Rhus glabra L.

by Manny Kropf, Native Plants Class
Common names:
Smooth sumac, common sumac, scarlet sumac (5, 7, 12).
Family: Anacardiacea
Synonymy: Rhus borealis Greene, Rhus calophylla Greene, Rhus glabra L. var. laciniata Carr., Rhus glabra L. var. occidentalis Torr. (13)
Etymology: The genus Rhus is the name for a bushy shrub. The epithet glabra refers to the smooth stems and leaves (7).

Identification
Growth form:
Usually a dense thicket-forming shrub from 1 m to 2 m tall, but may become a small tree, 7 m tall (4, 12).
Roots: Depended almost exclusively on root suckering for reproduction (14).
Stem: Stems are red brown to purplish, 4-6 mm in diameter, with prominent gray lenticels. Twigs and petioles are smooth, hairless and glaucous (2, 11).
Leaves: Leaves are alternate, pinnately compound, smooth, hairless and elliptic to narrowly ovate. Leaves are sharply serrated to occasionally sub entire, with the upper surface dark green and lustrous, and the lower surface whitened. Leaves turn bright red in the fall (2, 11, 12). There are typically 15-23 leaflets per leaf; leaflets are 7-9 cm long and 2-3 cm wide (11).
Inflorescence/flowers: Inflorescences are loose terminal pyramidal panicles 5-15 cm long (2, 11). Male and female flowers are in separate groups on different trees in many flowered, elongated, dense clusters. Flowers have 5 sepals and 5 white to yellowish green pedals, with the male flowers having 5 stamens and the female flowers a single pistil (3, 5).
Fruit: The fruit is a reddish brown, fleshy, elliptic or elliptic-ovate, 4-5 mm diameter berries covered with short velvety hairs (2, 7, 12). Each fruit contains one flattened stone and seed (3, 12).
Similar species: Rhus michauxii is a rare plant species of the southeastern U.S. that is very similar to Rhus glabra, with differences occurring in their DNA only (1). The fruits of Rhus aromatica Aiton are very similar to those of Rhus glabra, except Rhus aromatica has 3 leaflets and yellow flowers (7, 8, 9).

Ecology
Life history:
Short lived pioneer with a life span of about 30 years. Clones from root suckering can live longer (14).
Native/introduced: Native (2, 13).
Photosynthetic pathway: C3 (10).
Phenology: In the southwest sumac flowers from June to August (5, 12). Fruits ripen from September to October and are dispersed by birds and mammals (12) Fire typically promotes seed germination (14).
Distribution: Widespread throughout the United States, southern Canada and northern Mexico (10). In Arizona sumac is found in rich soils and along roadsides from Apache County to Coconino County, south to Cochise and Pima County, and at elevations from 5000 to 7000 feet (5, 6, 11).

Uses
Wildlife: Sumac is an important food for white tailed deer, rabbits and 32 species of birds (4, 12). Native Americans: All parts of the sumac have a wide range of uses including roots for dye, stems for basketry, leaves for tanning and smoking, berries for tea and lemonade, and the roots, shuts, and berries for food. Medicinally all parts of the sumac were used as an astringent to stop bleeding and for renal disorders. Sumac sticks were chewed to prevent tooth decay and to treat sore mouths and tongues (4, 7).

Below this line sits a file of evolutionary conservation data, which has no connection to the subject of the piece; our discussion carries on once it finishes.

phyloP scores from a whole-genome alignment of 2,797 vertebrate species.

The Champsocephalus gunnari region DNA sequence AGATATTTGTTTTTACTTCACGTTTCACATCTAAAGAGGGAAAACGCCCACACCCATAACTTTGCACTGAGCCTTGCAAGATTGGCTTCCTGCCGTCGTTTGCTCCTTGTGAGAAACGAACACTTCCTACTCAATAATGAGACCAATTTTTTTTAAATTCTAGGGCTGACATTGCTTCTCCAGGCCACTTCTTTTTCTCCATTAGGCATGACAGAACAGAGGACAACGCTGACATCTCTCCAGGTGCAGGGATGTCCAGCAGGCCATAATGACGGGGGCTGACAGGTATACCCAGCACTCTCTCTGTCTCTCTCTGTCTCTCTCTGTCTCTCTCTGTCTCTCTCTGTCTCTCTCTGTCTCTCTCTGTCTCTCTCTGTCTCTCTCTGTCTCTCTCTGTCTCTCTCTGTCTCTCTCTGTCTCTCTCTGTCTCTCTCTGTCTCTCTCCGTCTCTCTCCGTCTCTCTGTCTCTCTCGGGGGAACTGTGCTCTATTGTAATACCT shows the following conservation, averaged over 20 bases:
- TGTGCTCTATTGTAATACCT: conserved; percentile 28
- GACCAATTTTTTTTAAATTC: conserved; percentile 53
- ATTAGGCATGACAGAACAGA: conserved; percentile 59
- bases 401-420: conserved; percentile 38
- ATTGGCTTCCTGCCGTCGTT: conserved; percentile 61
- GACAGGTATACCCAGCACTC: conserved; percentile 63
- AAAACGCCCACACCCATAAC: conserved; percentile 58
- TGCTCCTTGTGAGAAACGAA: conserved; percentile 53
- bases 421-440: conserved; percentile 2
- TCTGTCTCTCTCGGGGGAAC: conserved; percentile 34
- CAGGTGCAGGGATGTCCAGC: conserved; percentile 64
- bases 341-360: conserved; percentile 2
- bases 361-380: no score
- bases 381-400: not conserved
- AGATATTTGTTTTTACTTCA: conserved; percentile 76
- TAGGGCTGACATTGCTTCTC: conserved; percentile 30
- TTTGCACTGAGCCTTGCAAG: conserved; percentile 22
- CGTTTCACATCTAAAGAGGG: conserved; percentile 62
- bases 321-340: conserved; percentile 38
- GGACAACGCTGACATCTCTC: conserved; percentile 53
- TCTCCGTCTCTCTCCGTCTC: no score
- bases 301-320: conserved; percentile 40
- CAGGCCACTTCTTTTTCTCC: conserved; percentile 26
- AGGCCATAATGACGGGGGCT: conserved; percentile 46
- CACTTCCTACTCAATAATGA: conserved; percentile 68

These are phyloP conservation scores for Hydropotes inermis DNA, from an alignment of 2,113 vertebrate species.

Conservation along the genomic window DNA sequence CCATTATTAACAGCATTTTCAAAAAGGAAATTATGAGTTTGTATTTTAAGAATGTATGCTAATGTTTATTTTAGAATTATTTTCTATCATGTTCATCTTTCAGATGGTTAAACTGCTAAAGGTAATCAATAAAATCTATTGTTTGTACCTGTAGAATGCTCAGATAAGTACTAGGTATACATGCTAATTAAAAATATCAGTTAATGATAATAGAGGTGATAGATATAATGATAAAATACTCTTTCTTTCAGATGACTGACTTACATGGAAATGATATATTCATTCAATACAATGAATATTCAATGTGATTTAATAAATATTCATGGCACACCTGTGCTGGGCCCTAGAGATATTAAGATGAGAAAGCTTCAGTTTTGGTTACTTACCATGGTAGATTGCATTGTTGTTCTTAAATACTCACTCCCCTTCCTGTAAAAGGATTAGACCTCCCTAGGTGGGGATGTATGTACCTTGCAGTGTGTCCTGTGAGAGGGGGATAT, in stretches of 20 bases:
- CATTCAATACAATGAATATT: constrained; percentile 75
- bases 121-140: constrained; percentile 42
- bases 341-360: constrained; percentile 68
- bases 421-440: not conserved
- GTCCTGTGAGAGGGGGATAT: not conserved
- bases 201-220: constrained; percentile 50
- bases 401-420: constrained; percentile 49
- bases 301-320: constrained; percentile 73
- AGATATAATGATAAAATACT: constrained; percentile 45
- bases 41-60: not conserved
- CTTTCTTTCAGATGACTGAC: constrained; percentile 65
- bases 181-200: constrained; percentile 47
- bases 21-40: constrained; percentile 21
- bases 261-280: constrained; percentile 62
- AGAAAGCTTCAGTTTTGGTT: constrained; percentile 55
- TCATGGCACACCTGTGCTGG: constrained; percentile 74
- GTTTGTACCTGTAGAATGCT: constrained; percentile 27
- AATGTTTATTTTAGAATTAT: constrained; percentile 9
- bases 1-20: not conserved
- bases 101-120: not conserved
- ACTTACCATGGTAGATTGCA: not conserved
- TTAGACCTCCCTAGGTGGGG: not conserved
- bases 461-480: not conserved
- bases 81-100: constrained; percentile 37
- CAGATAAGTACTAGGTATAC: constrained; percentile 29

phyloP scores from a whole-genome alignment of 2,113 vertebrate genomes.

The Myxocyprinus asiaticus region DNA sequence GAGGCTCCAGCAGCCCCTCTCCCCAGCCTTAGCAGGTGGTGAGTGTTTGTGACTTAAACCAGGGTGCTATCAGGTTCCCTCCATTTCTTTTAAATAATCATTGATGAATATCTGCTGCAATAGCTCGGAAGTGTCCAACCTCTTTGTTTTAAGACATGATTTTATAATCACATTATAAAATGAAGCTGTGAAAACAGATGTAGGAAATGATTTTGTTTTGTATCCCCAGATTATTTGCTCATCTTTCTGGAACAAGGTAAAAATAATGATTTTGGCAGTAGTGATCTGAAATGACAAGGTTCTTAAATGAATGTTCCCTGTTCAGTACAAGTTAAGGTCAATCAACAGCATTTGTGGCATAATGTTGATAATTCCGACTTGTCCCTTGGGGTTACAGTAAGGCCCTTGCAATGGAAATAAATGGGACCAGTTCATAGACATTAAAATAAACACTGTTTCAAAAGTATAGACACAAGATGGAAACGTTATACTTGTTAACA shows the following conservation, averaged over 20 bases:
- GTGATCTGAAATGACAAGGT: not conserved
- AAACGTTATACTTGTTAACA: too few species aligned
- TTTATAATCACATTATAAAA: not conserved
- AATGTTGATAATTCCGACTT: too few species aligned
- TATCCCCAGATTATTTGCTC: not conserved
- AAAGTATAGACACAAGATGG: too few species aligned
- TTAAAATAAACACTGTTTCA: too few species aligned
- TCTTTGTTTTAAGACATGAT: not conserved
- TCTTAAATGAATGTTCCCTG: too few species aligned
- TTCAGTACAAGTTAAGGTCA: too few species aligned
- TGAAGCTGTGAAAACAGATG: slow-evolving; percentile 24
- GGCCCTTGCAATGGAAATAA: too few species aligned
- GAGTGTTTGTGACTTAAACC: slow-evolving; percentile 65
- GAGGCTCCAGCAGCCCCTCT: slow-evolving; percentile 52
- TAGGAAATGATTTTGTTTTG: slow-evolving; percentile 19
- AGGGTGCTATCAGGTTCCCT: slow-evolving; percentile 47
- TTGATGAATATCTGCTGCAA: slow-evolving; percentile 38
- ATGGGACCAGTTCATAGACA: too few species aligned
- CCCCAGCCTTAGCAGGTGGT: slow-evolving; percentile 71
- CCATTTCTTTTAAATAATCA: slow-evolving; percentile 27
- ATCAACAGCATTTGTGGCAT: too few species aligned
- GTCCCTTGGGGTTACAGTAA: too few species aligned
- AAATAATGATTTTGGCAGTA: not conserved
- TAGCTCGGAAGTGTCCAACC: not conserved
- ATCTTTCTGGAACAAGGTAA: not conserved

References
1. Burke, J. M. and Hamrick, J. L. 2002. Genetic Variation and Evidence of Hybridization in the Genus Rhus (Anacardiaceae). J. of Heredity. 93:37-41.

2. Cronquist, A., Holmgren, N. H., and Holmgren, P. K. 1997. Intermountain Flora: Vascular Plants of the Intermountain West, U.S.A., Vol. 3, Part A, Columbia University Press, New York.

3. Elias, T. S. 1980. Trees of North America. Van Nostrand Reinhold Company, New York.

4. Elmore, F. H. 1976. Shrubs and Trees of the Southwest Uplands. Southwest Parks and Monuments Association, Tucson, AZ.

5. Epple, A. O. 1995. A Field Guide to the Plants of Arizona. Flacon Publishing, Helena, MO.

6. Kearney, T. H. and Peebles, R. H. 1964. Arizona Flora. University of California Press, Berkeley and Los Angeles, CA.

7. Kindscher, K. 1987. Edible Wild Plants of the Prairie. University Press of Kansas, Lawrence, KA.

8. Li, X., Baskin, J. M. and Baskin, C. C. 1999. Comparative morphology and physiology of fruit and seed in the two shrubs Rhus aromatica and R. glabra (Anacardiaceae). American J. of Botany. 86:1217-1225.

9. Li, X., Baskin, J. M. and Baskin, C. C. 1999. Contrasting Soil Seed-bank Dynamics in Relation to Local Recruitment Modes in Two Clonal Shrubs, Rhus aromatica Ait. and R. glabra L. (Anacardiaceae). The American Midland Naturalist. 142:266-280.

10. McCarron, J. K. and Knapp, A. K. 2001. C3 woody plant expansion in a C4 grassland: are grasses and shrubs functionally distinct? American J. of Botany. 88:1818-1823.

11. Stephens, H. A. 1973. Woody Plants of the North Central Plains. University Press of Kansas, Lawrence, KA.

12. Vines, R. A. 1960. Trees, Shrubs and Woody Vines of the Southwest. University of Texas Press, Austin, TX.

13. http://plants.usda.gov/cgi_bin/refer.cgi. 2002. Plants: Source and Reference. The U.S. Department of Agriculture.

14. http://www.treeguide.com/Species.asp?Species|D=910. TreeGuide: Species Details. Athenic Systems.